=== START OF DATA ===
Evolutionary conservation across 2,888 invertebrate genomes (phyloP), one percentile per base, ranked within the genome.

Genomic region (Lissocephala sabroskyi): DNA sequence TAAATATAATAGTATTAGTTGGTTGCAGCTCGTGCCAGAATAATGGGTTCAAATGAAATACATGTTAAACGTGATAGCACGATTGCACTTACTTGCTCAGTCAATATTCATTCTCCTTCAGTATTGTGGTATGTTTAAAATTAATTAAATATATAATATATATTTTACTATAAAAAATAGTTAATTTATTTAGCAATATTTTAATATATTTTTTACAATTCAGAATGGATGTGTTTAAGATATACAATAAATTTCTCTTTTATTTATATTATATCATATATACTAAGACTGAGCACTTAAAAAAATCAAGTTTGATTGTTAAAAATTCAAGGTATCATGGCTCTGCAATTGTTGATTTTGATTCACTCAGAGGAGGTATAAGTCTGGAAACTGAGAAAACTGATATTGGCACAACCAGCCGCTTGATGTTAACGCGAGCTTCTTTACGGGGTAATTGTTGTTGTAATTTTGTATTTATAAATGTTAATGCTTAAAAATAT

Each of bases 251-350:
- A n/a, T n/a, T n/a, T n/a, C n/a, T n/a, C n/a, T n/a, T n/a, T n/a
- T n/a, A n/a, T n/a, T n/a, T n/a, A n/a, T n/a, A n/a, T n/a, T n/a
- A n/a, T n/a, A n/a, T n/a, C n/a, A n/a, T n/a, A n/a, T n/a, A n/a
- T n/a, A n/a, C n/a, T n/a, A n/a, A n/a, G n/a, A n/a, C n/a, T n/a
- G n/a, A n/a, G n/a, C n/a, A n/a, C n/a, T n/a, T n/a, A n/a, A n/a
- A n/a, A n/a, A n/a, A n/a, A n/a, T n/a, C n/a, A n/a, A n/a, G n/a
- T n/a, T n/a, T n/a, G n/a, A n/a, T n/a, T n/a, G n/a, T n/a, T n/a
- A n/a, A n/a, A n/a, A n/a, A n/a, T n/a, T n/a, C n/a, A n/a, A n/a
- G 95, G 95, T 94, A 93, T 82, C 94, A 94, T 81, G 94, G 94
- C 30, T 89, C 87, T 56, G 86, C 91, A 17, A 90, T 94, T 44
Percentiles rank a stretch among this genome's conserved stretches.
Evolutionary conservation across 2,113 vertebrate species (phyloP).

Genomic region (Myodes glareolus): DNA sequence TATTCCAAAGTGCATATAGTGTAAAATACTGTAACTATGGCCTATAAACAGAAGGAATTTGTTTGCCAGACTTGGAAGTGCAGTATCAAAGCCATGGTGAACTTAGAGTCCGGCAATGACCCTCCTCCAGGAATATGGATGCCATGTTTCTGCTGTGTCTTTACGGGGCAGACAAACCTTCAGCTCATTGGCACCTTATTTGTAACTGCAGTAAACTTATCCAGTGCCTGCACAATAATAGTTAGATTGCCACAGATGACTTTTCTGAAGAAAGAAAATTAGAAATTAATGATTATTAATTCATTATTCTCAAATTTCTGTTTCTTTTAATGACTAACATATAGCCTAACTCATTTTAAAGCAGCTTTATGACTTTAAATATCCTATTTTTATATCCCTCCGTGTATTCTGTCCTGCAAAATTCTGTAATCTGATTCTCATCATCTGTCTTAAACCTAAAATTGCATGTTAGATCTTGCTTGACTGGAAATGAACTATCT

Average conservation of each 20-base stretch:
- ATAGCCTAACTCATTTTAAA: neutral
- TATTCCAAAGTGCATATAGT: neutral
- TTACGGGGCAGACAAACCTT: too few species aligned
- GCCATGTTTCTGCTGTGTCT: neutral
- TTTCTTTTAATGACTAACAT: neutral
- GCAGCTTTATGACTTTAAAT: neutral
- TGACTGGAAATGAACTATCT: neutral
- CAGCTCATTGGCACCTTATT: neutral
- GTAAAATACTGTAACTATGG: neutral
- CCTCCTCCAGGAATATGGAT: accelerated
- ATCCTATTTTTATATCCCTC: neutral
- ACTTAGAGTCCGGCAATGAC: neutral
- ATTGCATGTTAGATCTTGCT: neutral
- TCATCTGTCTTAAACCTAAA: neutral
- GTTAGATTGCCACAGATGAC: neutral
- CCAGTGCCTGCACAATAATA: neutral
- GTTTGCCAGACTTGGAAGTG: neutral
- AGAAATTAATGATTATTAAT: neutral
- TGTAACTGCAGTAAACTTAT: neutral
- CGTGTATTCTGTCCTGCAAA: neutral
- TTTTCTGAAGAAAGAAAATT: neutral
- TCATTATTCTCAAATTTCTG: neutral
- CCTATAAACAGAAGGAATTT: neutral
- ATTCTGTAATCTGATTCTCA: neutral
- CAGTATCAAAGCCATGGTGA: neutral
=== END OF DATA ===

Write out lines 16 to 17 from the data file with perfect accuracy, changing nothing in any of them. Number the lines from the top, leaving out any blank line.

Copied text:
Genomic region (Myodes glareolus): DNA sequence TATTCCAAAGTGCATATAGTGTAAAATACTGTAACTATGGCCTATAAACAGAAGGAATTTGTTTGCCAGACTTGGAAGTGCAGTATCAAAGCCATGGTGAACTTAGAGTCCGGCAATGACCCTCCTCCAGGAATATGGATGCCATGTTTCTGCTGTGTCTTTACGGGGCAGACAAACCTTCAGCTCATTGGCACCTTATTTGTAACTGCAGTAAACTTATCCAGTGCCTGCACAATAATAGTTAGATTGCCACAGATGACTTTTCTGAAGAAAGAAAATTAGAAATTAATGATTATTAATTCATTATTCTCAAATTTCTGTTTCTTTTAATGACTAACATATAGCCTAACTCATTTTAAAGCAGCTTTATGACTTTAAATATCCTATTTTTATATCCCTCCGTGTATTCTGTCCTGCAAAATTCTGTAATCTGATTCTCATCATCTGTCTTAAACCTAAAATTGCATGTTAGATCTTGCTTGACTGGAAATGAACTATCT

Average conservation of each 20-base stretch: